Traffic Tech
Technology Transfer Series
Number 222       May 2000


As of September 1999, 31 states defined driving with a blood alcohol concentration (BAC) above .10 percent as a crime per se, and another 17 states plus the District of Columbia set their per se limit at .08 percent. Alcohol-related fatalities have been declin-ing for nearly two decades, both in absolute num-bers and as a proportion of all fatalities. Despite this, there were still 15,935 alcohol-related traffic fatalities in the United States that accounted for nearly 38 percent of total traffic fatalities in 1998.

Based on extensive research over several decades, we now have overwhelming evidence showing that even BACs as low as .02 percent impair driving-related skills. One line of evidence grows out of laboratory research with dosed subjects. Confirming evidence comes from field research that compares the BACs of crash-involved with non-crash-involved drivers to determine the relative risk of crash involvement.

Two types of relative risk studies have been conducted. Classical studies used a procedure in which data from non-crash-involved drivers were collected at the same times and locations as the reference crash had occurred. This procedure ensures that the only potential difference between the crash and non-crash driver would be the presence or absence of alcohol. An alternative survey procedure compared crash-involved drivers identified in NHTSA's Fatality Analysis Reporting System (FARS) with data from the National Roadside Survey. The National Roadside Survey collected interviews and breath samples of 6,000 representative drivers. While this procedure loses some of the precision of specific crash sites, it gains reliability because it uses larger numbers and a broader representation of the country as a whole.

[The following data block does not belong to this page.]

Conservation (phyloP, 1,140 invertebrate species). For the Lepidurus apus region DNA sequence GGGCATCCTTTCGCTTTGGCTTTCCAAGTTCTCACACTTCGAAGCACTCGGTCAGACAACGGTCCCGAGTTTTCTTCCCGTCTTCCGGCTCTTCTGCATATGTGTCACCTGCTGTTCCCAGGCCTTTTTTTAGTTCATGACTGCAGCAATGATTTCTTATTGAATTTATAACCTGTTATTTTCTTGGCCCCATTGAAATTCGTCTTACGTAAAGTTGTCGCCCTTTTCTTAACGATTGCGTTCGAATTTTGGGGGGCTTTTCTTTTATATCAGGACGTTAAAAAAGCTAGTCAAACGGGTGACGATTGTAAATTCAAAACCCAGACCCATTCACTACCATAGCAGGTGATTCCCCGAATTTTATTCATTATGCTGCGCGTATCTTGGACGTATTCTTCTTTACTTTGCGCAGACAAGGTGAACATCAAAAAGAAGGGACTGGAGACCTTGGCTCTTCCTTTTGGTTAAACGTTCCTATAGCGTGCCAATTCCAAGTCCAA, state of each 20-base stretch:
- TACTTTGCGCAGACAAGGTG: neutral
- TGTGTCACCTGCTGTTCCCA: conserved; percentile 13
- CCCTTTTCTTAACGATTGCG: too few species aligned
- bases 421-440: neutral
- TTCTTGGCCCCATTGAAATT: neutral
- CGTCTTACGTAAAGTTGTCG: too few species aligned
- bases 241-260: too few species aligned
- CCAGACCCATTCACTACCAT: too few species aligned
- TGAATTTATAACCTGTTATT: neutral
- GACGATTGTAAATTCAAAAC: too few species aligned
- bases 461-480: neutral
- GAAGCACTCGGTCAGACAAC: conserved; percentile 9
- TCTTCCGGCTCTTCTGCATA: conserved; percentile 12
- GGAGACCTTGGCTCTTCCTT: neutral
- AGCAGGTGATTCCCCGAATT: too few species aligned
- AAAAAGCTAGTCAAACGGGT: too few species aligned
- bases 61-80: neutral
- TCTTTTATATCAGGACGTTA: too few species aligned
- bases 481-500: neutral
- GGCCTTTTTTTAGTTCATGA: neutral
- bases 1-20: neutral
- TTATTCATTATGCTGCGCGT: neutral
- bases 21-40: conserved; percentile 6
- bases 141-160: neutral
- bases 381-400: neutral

Clearly, many drivers are involved in crashes through no fault of their own but because of the mistakes of others. It is important to consider responsibility in selecting the crash-involved drivers. Usually this is accomplished by including only drivers in single vehicle crashes.

Westat and the Pacific Institute used recent data to refine estimates for alcohol-related relative risk of driver involvement in fatal crashes by age and sex as a function of BAC. To obtain these estimates, they combined data from FARS with exposure data from the joint NHTSA and the Insurance Institute for Highway Safety's 1996 National Roadside Survey (see Traffic Tech No. 152). Using logistic regression techniques they derived age and sex specific relative risk functions.

Relative Fatality Risk for Drinking Drivers by
Age and Sex in Single-Vehicle Crashes


The relative risk of being killed as a driver in a single vehicle crash at .08 BAC was found to be 13 times that at .00 BAC for drivers aged 21 to 34. Each .02 percentage point increase in the BAC of a driver more than doubled the risk of receiving a fatal injury in a single vehicle crash among male drivers 16-20, and nearly doubled the comparable risk for other driver groups. In part, contrary to the findings from the 1991 study that this one updates, for the 16-20 age group, females had a lower relative risk of receiving a fatal injury than males at every BAC. This is an important finding because of the increasing nighttime presence of young female drinking drivers observed in the 1996 Roadside Survey.

At the midpoint of the .08 -.10 percent BAC range, the relative risk of a fatal single vehicle crash injury varied between 11.4 (drivers 35 and older) and 51.9 (male drivers, 16-20). This similar pattern was also found overall (for any involvement in a fatal motor vehicle crash), although with smaller magnitudes.